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Trim Heritage Town

Trim, Trim, Ireland
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Trim (Irish: Baile Átha Troim, meaning "town at the ford of elderflowers") is the traditional county town of County Meath in Ireland, although the county town is now Navan. The town was recorded in the 2006 census to have a population of 6,870.

Trim won the Irish Tidy Towns Competition in 1972, 1984 and was joint winners with Ballyconnell, County Cavan in 1974.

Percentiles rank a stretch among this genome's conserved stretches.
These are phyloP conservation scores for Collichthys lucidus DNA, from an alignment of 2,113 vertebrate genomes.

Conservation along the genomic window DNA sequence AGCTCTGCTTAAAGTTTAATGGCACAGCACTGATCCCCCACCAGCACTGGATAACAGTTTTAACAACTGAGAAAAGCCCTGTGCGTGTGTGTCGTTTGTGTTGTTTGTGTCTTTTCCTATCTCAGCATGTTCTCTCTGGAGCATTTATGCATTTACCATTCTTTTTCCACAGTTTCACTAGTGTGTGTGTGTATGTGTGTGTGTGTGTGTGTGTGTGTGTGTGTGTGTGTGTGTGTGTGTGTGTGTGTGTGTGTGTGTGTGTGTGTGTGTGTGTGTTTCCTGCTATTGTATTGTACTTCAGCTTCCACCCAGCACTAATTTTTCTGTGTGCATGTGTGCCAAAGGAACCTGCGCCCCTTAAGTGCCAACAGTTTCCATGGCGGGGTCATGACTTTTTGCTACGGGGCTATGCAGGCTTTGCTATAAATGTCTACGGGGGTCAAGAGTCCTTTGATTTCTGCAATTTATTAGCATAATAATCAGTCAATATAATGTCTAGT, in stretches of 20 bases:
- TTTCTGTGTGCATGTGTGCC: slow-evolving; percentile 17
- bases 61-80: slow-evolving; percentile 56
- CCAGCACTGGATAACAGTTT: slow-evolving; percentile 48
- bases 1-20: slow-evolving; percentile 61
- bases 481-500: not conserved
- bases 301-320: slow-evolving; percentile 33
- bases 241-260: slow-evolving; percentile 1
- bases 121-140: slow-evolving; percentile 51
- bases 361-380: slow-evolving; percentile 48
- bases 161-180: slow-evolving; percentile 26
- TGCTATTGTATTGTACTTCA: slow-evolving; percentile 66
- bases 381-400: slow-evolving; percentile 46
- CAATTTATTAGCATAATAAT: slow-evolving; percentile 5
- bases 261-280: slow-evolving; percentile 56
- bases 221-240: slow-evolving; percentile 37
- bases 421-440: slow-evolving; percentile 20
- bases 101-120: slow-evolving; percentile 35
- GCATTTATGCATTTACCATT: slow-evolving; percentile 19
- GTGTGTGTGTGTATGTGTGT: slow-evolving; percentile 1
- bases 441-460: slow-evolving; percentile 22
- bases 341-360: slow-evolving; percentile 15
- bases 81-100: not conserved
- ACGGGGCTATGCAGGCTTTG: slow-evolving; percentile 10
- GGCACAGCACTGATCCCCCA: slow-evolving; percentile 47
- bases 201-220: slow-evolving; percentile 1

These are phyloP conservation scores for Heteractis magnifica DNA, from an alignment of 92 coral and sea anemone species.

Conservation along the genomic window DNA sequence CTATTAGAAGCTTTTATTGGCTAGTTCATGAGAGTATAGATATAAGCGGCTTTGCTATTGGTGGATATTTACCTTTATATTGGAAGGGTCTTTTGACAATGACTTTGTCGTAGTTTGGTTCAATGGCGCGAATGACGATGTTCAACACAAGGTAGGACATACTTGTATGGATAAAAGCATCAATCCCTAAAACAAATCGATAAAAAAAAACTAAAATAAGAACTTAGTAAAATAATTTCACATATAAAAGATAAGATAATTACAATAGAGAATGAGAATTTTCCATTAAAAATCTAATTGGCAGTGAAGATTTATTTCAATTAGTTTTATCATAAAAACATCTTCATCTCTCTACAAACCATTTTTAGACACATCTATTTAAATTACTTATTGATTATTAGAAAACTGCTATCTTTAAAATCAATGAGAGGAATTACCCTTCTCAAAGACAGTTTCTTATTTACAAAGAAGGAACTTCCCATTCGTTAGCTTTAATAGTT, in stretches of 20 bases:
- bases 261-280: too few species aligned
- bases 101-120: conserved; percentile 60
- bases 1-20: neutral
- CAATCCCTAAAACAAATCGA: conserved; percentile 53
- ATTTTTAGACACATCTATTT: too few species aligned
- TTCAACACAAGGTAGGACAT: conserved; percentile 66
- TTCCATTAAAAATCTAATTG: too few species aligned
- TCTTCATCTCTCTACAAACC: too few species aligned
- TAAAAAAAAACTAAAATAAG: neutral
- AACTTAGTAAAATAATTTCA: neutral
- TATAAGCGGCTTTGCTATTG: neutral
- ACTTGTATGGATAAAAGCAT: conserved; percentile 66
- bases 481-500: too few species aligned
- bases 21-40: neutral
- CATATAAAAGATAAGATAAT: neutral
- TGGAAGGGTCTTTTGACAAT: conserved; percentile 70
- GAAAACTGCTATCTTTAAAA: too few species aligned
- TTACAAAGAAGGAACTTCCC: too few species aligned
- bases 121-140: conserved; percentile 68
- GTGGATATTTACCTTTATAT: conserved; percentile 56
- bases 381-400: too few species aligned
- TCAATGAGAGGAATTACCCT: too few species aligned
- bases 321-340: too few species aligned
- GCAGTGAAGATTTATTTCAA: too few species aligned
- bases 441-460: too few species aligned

The town is home to Western Europe's largest Norman castle, Trim Castle (or King John's Castle), which was built in the late 12th century following the Norman invasion of Ireland's eastern seaboard. Trim and the surrounding lands were granted to Hugh de Lacy, a Norman knight. Richard II of England stayed there before being ousted from power. Once a candidate to be the country's capital, the town has also occupied a role as one of the outposts of the Pale. It was also designated by Elizabeth I of England as the planned location for a Protestant Dublin University (known as Trinity College, Dublin).[citation needed] However this was revised by Sir Francis Drake, who advocated the case for locating the University in Dublin. In 1649 after the sacking of Drogheda, the garrison of Trim fled to join other Irish forces and the town was occupied by the army of Oliver Cromwell. There were many local disturbances in neighbouring villages in the Irish Rebellion of 1798, most infamously the massacre on the Hill of Tara, following the dispersal of the Wexford rebellion. Trim was represented by Arthur Wellesley in the Irish Parliament from 1790 to 1797.

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